Food costs in restaurants have traditionally been evaluated in terms of percentages. A $5 menu item with ingredients costing $1 have a food cost of 25%. But the costs that go into a dish are more than just what’s on the plate, and a new approach to the math will have a greater impact on your business’s bottom line.
Food costs have stayed relatively consistent for several years, but overhead—especially labor and occupancy costs—have gone up significantly, moving food ingredients from first to third place. It’s no longer the best practice to consider only food cost percentages when setting menu prices, nor are the lowest-percentage items necessarily the most profitable.
Margin Over Percentage
Lower-priced menu items often have small food cost percentages, but premium dishes—even with their higher food costs—will generally net more profit at a higher margin. An $8 appetizer with a 10% food cost yields a profit of $7.20. But a $32 steak with a 35% food cost generates almost $21 in profit. To stick rigidly to a food cost percentage would either prevent you from offering premium dishes or would greatly compromise the quality of the ingredients (and then no one wins).
Accounting for All Food Costs
The ingredients for each dish, of course, don’t account for the total cost that goes into preparing and serving it. The labor and overhead costs must be factored in as well, plus side dishes, sauces, dressings, and other elements added to the plate. With the increasing trend in house-made gourmet items, labor can include more than plating, serving, and washing dishes. If the tortillas are hand-made, or the rolls and buns are a house specialty, then labor time (plus ingredients) factor in.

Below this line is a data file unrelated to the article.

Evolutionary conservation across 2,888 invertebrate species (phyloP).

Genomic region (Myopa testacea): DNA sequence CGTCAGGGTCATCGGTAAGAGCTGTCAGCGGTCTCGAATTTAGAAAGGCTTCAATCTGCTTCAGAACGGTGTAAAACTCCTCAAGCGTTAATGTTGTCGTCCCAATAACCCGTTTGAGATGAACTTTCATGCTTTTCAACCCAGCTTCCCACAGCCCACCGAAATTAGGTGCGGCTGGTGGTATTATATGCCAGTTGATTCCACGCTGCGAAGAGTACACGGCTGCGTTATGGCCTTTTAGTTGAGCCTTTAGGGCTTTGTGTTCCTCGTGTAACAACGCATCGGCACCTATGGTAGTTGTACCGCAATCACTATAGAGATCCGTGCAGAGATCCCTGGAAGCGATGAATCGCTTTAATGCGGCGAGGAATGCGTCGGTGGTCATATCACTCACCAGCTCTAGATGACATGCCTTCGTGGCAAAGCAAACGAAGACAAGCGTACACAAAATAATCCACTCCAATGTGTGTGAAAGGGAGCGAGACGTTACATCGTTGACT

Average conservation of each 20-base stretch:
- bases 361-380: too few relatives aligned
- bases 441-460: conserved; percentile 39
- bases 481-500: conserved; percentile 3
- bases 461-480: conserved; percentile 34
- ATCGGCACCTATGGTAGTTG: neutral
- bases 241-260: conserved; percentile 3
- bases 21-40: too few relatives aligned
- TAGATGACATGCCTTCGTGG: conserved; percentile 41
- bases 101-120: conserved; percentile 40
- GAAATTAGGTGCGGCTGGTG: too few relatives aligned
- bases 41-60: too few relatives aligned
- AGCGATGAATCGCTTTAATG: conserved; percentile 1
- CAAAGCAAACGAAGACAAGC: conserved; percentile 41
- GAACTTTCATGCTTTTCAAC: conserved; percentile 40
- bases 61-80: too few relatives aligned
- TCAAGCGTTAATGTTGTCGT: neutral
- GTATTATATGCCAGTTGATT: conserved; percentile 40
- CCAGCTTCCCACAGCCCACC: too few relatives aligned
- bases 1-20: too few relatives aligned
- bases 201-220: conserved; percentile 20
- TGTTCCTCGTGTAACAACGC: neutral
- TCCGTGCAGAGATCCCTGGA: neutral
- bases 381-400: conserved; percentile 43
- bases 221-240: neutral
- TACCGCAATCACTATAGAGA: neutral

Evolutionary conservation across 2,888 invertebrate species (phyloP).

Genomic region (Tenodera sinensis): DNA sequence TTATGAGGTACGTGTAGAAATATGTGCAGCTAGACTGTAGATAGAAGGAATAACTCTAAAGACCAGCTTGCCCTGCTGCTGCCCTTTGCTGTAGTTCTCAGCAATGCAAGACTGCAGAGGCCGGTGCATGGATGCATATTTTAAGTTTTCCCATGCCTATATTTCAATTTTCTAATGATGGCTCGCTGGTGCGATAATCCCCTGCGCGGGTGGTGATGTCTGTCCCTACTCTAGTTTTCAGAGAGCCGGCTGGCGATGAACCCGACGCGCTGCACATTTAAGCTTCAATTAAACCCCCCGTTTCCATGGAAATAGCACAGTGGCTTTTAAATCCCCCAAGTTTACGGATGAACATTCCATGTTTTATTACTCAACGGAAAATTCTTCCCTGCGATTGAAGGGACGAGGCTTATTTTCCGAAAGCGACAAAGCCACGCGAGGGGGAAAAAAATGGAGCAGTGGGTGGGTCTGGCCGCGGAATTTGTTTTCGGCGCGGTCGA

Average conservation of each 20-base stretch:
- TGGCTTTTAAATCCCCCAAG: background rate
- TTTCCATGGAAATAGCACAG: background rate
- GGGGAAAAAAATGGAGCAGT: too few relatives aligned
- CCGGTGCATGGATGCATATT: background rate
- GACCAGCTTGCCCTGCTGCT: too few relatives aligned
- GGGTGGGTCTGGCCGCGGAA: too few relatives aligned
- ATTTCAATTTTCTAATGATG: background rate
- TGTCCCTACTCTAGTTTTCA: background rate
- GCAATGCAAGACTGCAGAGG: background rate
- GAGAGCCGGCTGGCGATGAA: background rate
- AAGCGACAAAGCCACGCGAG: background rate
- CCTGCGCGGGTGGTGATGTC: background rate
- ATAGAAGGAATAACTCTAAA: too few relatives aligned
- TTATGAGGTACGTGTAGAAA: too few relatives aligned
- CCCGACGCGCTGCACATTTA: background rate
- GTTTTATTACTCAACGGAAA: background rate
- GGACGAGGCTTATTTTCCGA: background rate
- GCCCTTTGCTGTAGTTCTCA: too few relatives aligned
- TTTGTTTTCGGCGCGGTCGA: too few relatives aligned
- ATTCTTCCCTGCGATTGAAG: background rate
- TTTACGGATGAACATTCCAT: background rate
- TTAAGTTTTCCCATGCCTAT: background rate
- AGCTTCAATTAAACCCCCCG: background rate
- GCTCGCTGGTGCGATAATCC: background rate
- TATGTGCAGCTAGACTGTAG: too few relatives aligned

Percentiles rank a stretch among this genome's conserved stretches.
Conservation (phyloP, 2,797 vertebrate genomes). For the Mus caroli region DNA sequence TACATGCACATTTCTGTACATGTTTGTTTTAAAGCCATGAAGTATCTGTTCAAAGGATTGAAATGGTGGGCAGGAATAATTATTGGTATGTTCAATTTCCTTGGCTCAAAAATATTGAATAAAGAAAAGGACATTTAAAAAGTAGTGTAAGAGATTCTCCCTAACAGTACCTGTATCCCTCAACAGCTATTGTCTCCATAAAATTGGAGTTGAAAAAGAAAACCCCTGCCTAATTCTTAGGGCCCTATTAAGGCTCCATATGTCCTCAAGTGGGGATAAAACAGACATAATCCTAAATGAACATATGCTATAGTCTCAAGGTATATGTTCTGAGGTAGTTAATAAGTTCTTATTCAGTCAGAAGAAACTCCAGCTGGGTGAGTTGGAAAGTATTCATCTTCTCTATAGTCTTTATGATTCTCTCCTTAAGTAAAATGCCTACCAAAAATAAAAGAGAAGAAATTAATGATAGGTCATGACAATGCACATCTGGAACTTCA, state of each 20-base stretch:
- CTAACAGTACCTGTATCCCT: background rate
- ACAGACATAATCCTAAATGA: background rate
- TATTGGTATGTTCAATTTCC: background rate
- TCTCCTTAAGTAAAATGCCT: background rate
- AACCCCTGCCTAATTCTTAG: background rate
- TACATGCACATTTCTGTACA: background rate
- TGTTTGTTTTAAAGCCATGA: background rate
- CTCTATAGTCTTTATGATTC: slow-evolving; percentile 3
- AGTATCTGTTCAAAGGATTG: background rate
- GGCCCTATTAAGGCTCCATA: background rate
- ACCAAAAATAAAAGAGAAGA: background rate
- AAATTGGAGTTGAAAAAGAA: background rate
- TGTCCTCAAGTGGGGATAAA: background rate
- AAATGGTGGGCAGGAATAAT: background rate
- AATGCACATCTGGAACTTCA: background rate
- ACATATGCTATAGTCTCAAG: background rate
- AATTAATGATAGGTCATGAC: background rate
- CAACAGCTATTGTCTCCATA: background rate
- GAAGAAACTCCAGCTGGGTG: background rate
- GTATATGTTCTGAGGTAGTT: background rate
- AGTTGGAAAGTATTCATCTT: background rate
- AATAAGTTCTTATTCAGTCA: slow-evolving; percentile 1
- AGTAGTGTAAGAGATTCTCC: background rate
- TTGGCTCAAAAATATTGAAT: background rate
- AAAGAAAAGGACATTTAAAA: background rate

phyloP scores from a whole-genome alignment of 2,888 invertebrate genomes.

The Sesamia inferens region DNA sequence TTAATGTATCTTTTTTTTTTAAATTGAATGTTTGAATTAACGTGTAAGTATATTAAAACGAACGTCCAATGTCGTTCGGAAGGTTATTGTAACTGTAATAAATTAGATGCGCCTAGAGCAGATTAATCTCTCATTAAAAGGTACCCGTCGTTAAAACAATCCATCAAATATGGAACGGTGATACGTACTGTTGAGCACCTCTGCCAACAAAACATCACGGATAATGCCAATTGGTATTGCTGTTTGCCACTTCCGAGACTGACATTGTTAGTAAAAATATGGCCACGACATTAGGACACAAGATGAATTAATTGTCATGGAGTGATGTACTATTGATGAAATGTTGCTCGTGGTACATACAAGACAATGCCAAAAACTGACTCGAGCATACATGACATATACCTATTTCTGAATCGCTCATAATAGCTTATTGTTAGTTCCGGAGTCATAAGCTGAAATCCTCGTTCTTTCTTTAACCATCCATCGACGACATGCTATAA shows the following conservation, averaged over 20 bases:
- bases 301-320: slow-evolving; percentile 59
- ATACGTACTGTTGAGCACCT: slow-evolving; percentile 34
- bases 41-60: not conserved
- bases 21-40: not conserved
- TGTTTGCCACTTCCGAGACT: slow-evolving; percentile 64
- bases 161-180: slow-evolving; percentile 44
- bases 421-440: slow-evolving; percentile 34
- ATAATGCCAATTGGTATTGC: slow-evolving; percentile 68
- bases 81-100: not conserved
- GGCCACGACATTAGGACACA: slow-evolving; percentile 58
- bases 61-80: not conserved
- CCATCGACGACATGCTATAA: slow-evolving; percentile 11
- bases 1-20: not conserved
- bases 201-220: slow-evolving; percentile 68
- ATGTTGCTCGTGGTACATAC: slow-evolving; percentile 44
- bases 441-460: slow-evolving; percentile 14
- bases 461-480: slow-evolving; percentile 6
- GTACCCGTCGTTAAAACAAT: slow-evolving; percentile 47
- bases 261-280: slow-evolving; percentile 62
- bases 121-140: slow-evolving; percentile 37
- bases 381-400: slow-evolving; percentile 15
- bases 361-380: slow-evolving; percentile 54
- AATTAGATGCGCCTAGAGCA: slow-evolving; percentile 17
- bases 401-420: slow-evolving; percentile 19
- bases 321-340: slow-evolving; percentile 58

The popular method of calculating food cost percentages and tacking on a few pennies to account for labor won’t do the job. Actual food costs (in dollars), plus labor costs for each part of the process (from kitchen to table to kitchen) will help you get to a realistic margin upon which you can set a menu price. Without understanding these actual costs (or at least far better estimates), it’s difficult to juggle pricing and profit that will add up to success.
- Set prices too low, and you’ll hemorrhage cash.
- Set prices too high, and you’ll lose customers.
- Underestimate labor costs and you’ll be blindsided with minimum wage increases.
- Focus too much on food cost percentages, and you’ll cut corners on ingredients, and possibly damage your reputation.
Food value is much more than pricing to customers. Attractive plating, generous portions (especially of sides), and unique presentations convey pride and appeal to customers—and can even increase your profit margin. Generous sides cost less than entrée proteins, but leave customers feeling satisfied. Sauces add flavor and spice, and can jazz up a basic grain like rice. Trying out different plating methods (which costs you nothing) can help you find a method that increases the perceived value of a dish that you could actually charge more for it. Ultimately, the value of your menu items is what your customers are willing to pay.
Rather than skimping on ingredients or even staff costs, find savings by running a more efficient kitchen. Reuse kitchen scraps creatively (such as fruit and vegetable trimmings in cocktails), use sustainable products, buy whole animals to butcher in-house, and use vegetables that are perfectly fine even if they’re not the prettiest. Waste-reduction not only has immediate cost benefits, but as consumers increasingly demand sustainable and responsible practices from the restaurant industry, you’ll gain a loyal and enthusiastic clientele that appreciates that you share their values.
For the best financial outcome for your restaurant, it’s time to rethink restaurant food costs, accounting for dollars (not just misleading percentages), labor costs, overhead, and customer demand. You may even be pleasantly surprised not only by how much you can save, but how much your customers are willing to spend.
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